Don’t worry if you don’t understand German, the title of this post will make sense if you read on…
We’ve been working for the last few years with De Gruyter to rebuild their delivery platform. This has worked well and we have picked up an award along the way. Part of our approach has been to push out new features and improvements to the site on a weekly basis. Yesterday we did this, deploying a new home page design that has been a month or two in the making. The release went fine, but then we started getting reports that the new home page didn’t look quite right for users on iPhones and iPads. I took a look – it seemed fine on my Android phone and on my daughter’s iPhone. A developer based in India looked on his iPhone with different browsers and everything was as expected. But somehow German users were seeing text that overflowed the edge of the page. So what was going on – how could German Apple devices be so different? Most odd.
It turned out that the problem was not a peculiarity of the German devices, but of the German language. German is famous for its long compound words (like the title of this post) and often uses one big word where English would use a phrase. Our new homepage includes a grid of subjects that are covered in books that De Gruyter publishes. In English these subjects mostly have quite short names, but in German they can be quite long. For smaller screens the subject grid would shift from three to two columns, but even so this was not enough to accommodate the long German words, meaning the page overflowed.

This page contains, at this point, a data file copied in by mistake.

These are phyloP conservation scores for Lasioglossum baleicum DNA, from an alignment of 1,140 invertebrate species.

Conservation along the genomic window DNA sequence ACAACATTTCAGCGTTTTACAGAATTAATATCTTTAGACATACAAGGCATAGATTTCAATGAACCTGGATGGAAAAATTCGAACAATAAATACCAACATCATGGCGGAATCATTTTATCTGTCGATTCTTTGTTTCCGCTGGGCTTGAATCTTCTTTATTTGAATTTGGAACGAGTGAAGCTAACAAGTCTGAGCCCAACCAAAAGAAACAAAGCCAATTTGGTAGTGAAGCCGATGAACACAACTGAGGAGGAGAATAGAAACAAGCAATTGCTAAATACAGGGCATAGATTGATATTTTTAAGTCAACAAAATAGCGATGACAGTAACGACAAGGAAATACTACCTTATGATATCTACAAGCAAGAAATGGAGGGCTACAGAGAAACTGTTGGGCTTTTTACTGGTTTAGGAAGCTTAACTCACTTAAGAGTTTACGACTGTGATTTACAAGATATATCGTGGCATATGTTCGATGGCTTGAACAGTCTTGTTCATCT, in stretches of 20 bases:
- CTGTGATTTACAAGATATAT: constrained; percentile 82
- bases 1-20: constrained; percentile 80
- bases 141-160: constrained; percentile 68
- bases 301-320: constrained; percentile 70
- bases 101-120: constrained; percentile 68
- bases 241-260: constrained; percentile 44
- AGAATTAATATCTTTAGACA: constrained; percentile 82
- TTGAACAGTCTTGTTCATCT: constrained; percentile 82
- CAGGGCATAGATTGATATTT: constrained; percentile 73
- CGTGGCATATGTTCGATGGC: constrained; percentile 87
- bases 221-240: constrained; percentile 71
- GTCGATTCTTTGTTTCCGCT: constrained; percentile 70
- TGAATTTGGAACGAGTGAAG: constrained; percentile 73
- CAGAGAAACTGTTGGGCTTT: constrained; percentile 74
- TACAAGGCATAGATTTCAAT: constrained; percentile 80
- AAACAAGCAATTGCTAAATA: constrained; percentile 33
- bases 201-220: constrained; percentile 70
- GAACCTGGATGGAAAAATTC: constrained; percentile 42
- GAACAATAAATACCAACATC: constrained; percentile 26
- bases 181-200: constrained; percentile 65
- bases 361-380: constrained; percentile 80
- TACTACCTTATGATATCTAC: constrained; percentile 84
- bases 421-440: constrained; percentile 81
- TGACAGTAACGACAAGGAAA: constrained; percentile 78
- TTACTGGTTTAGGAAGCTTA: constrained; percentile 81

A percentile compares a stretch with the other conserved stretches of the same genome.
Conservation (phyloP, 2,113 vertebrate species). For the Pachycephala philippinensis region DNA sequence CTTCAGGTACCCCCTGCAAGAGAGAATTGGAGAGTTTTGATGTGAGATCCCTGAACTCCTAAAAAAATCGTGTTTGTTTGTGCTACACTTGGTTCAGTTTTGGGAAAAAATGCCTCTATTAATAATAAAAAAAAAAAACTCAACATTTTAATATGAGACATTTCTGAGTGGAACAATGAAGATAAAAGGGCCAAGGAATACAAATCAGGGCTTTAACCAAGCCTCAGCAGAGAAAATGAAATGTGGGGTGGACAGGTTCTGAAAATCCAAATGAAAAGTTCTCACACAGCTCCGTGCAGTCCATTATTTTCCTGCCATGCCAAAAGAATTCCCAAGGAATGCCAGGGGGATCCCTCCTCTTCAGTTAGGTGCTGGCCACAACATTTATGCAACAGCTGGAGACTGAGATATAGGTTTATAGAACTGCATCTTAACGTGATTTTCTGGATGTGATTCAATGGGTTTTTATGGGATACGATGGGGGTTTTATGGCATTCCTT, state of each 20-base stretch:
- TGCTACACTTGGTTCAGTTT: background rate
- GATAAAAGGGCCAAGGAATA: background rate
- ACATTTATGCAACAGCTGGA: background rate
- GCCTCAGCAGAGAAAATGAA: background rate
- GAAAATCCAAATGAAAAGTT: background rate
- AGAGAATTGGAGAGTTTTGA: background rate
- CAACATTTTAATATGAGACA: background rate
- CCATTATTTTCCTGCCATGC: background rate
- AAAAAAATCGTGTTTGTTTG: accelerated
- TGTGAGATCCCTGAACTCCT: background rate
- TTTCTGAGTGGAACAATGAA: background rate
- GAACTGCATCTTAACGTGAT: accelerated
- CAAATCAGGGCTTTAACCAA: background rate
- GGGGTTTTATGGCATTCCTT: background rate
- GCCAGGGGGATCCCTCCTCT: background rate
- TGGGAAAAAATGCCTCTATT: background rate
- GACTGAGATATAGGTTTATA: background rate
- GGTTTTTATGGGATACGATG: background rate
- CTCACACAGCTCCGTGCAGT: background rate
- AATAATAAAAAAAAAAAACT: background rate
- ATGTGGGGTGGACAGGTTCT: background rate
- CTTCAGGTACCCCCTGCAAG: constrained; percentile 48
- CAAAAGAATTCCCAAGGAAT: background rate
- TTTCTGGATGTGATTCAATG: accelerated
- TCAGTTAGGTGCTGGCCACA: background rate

The fix was quite a simple one, for the German version of the page the grid would shift to two columns more readily and then to a single column for a phone screen. But I think the lesson is that there is more to catering for different languages than checking the site looks fine in English and that all the text has been translated. The features of the target language can have unexpected effects and need checking. It’s easy to overlook this when dealing with two languages that are apparently quite similar.
On a similar note, it can be easy to be complacent that your site is easy to use because you understand it or believe it is accessible to those using a screen reader because you have added alt text onto images. Just because it works for you doesn’t mean it works for others and that always needs bearing in mind.
Finally, that title? It translates as something like “Overly wide word display problem” and was suggested by someone at De Gruyter as a German compound word to describe the problem we saw.